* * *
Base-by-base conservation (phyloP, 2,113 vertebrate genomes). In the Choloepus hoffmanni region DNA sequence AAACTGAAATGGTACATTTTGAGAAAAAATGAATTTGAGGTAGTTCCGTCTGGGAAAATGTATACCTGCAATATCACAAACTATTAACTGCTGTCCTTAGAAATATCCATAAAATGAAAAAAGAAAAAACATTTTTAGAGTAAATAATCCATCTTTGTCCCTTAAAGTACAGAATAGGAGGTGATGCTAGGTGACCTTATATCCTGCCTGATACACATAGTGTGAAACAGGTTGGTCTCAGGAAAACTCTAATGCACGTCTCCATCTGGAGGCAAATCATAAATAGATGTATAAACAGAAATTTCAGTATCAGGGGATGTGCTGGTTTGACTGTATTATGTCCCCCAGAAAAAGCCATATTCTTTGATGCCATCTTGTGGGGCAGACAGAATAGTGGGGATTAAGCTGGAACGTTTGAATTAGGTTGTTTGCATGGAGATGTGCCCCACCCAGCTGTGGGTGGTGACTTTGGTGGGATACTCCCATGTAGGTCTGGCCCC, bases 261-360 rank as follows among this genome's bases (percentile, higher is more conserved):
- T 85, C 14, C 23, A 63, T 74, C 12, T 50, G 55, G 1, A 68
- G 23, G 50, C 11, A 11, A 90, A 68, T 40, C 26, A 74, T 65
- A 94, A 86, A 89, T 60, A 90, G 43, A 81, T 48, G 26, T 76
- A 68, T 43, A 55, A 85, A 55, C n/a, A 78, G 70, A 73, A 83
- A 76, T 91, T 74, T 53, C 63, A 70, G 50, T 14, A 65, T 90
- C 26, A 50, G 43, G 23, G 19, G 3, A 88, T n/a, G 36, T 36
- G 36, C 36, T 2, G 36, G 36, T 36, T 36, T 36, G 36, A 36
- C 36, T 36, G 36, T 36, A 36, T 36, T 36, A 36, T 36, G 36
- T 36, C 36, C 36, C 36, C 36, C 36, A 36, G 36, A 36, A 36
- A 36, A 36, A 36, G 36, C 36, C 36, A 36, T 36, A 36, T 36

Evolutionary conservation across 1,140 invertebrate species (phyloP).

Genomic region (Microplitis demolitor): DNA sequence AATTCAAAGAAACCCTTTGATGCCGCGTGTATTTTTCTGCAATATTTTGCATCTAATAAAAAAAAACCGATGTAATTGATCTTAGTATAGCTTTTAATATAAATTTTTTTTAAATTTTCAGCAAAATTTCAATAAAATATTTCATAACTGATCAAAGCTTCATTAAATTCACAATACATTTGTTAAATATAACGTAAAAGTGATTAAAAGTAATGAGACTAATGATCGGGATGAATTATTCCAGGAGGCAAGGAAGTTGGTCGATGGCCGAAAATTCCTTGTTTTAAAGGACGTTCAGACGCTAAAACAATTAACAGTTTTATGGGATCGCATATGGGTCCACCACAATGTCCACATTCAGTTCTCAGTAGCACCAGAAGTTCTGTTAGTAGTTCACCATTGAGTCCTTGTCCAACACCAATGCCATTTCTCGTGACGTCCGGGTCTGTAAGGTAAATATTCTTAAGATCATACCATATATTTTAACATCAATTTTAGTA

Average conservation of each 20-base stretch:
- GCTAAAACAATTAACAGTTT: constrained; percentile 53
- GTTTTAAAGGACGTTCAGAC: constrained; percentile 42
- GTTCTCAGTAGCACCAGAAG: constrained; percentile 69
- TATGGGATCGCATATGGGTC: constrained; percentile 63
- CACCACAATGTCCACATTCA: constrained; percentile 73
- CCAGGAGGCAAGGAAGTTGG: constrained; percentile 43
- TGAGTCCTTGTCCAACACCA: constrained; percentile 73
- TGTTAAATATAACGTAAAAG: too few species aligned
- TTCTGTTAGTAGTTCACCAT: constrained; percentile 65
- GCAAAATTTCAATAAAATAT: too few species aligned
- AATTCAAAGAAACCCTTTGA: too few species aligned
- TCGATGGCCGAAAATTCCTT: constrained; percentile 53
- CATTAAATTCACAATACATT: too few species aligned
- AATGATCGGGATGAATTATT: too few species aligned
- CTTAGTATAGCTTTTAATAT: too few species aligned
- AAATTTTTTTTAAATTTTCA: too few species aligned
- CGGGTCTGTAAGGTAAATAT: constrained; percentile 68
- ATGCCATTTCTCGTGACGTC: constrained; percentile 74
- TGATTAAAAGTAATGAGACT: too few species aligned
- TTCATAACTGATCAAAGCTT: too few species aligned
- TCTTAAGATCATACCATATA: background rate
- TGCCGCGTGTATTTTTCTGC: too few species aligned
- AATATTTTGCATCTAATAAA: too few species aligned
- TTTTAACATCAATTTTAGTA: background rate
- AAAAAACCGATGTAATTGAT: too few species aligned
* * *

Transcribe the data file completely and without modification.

Base-by-base conservation (phyloP, 2,113 vertebrate genomes). In the Choloepus hoffmanni region DNA sequence AAACTGAAATGGTACATTTTGAGAAAAAATGAATTTGAGGTAGTTCCGTCTGGGAAAATGTATACCTGCAATATCACAAACTATTAACTGCTGTCCTTAGAAATATCCATAAAATGAAAAAAGAAAAAACATTTTTAGAGTAAATAATCCATCTTTGTCCCTTAAAGTACAGAATAGGAGGTGATGCTAGGTGACCTTATATCCTGCCTGATACACATAGTGTGAAACAGGTTGGTCTCAGGAAAACTCTAATGCACGTCTCCATCTGGAGGCAAATCATAAATAGATGTATAAACAGAAATTTCAGTATCAGGGGATGTGCTGGTTTGACTGTATTATGTCCCCCAGAAAAAGCCATATTCTTTGATGCCATCTTGTGGGGCAGACAGAATAGTGGGGATTAAGCTGGAACGTTTGAATTAGGTTGTTTGCATGGAGATGTGCCCCACCCAGCTGTGGGTGGTGACTTTGGTGGGATACTCCCATGTAGGTCTGGCCCC, bases 261-360 rank as follows among this genome's bases (percentile, higher is more conserved):
- T 85, C 14, C 23, A 63, T 74, C 12, T 50, G 55, G 1, A 68
- G 23, G 50, C 11, A 11, A 90, A 68, T 40, C 26, A 74, T 65
- A 94, A 86, A 89, T 60, A 90, G 43, A 81, T 48, G 26, T 76
- A 68, T 43, A 55, A 85, A 55, C n/a, A 78, G 70, A 73, A 83
- A 76, T 91, T 74, T 53, C 63, A 70, G 50, T 14, A 65, T 90
- C 26, A 50, G 43, G 23, G 19, G 3, A 88, T n/a, G 36, T 36
- G 36, C 36, T 2, G 36, G 36, T 36, T 36, T 36, G 36, A 36
- C 36, T 36, G 36, T 36, A 36, T 36, T 36, A 36, T 36, G 36
- T 36, C 36, C 36, C 36, C 36, C 36, A 36, G 36, A 36, A 36
- A 36, A 36, A 36, G 36, C 36, C 36, A 36, T 36, A 36, T 36

Evolutionary conservation across 1,140 invertebrate species (phyloP).

Genomic region (Microplitis demolitor): DNA sequence AATTCAAAGAAACCCTTTGATGCCGCGTGTATTTTTCTGCAATATTTTGCATCTAATAAAAAAAAACCGATGTAATTGATCTTAGTATAGCTTTTAATATAAATTTTTTTTAAATTTTCAGCAAAATTTCAATAAAATATTTCATAACTGATCAAAGCTTCATTAAATTCACAATACATTTGTTAAATATAACGTAAAAGTGATTAAAAGTAATGAGACTAATGATCGGGATGAATTATTCCAGGAGGCAAGGAAGTTGGTCGATGGCCGAAAATTCCTTGTTTTAAAGGACGTTCAGACGCTAAAACAATTAACAGTTTTATGGGATCGCATATGGGTCCACCACAATGTCCACATTCAGTTCTCAGTAGCACCAGAAGTTCTGTTAGTAGTTCACCATTGAGTCCTTGTCCAACACCAATGCCATTTCTCGTGACGTCCGGGTCTGTAAGGTAAATATTCTTAAGATCATACCATATATTTTAACATCAATTTTAGTA

Average conservation of each 20-base stretch:
- GCTAAAACAATTAACAGTTT: constrained; percentile 53
- GTTTTAAAGGACGTTCAGAC: constrained; percentile 42
- GTTCTCAGTAGCACCAGAAG: constrained; percentile 69
- TATGGGATCGCATATGGGTC: constrained; percentile 63
- CACCACAATGTCCACATTCA: constrained; percentile 73
- CCAGGAGGCAAGGAAGTTGG: constrained; percentile 43
- TGAGTCCTTGTCCAACACCA: constrained; percentile 73
- TGTTAAATATAACGTAAAAG: too few species aligned
- TTCTGTTAGTAGTTCACCAT: constrained; percentile 65
- GCAAAATTTCAATAAAATAT: too few species aligned
- AATTCAAAGAAACCCTTTGA: too few species aligned
- TCGATGGCCGAAAATTCCTT: constrained; percentile 53
- CATTAAATTCACAATACATT: too few species aligned
- AATGATCGGGATGAATTATT: too few species aligned
- CTTAGTATAGCTTTTAATAT: too few species aligned
- AAATTTTTTTTAAATTTTCA: too few species aligned
- CGGGTCTGTAAGGTAAATAT: constrained; percentile 68
- ATGCCATTTCTCGTGACGTC: constrained; percentile 74
- TGATTAAAAGTAATGAGACT: too few species aligned
- TTCATAACTGATCAAAGCTT: too few species aligned
- TCTTAAGATCATACCATATA: background rate
- TGCCGCGTGTATTTTTCTGC: too few species aligned
- AATATTTTGCATCTAATAAA: too few species aligned
- TTTTAACATCAATTTTAGTA: background rate
- AAAAAACCGATGTAATTGAT: too few species aligned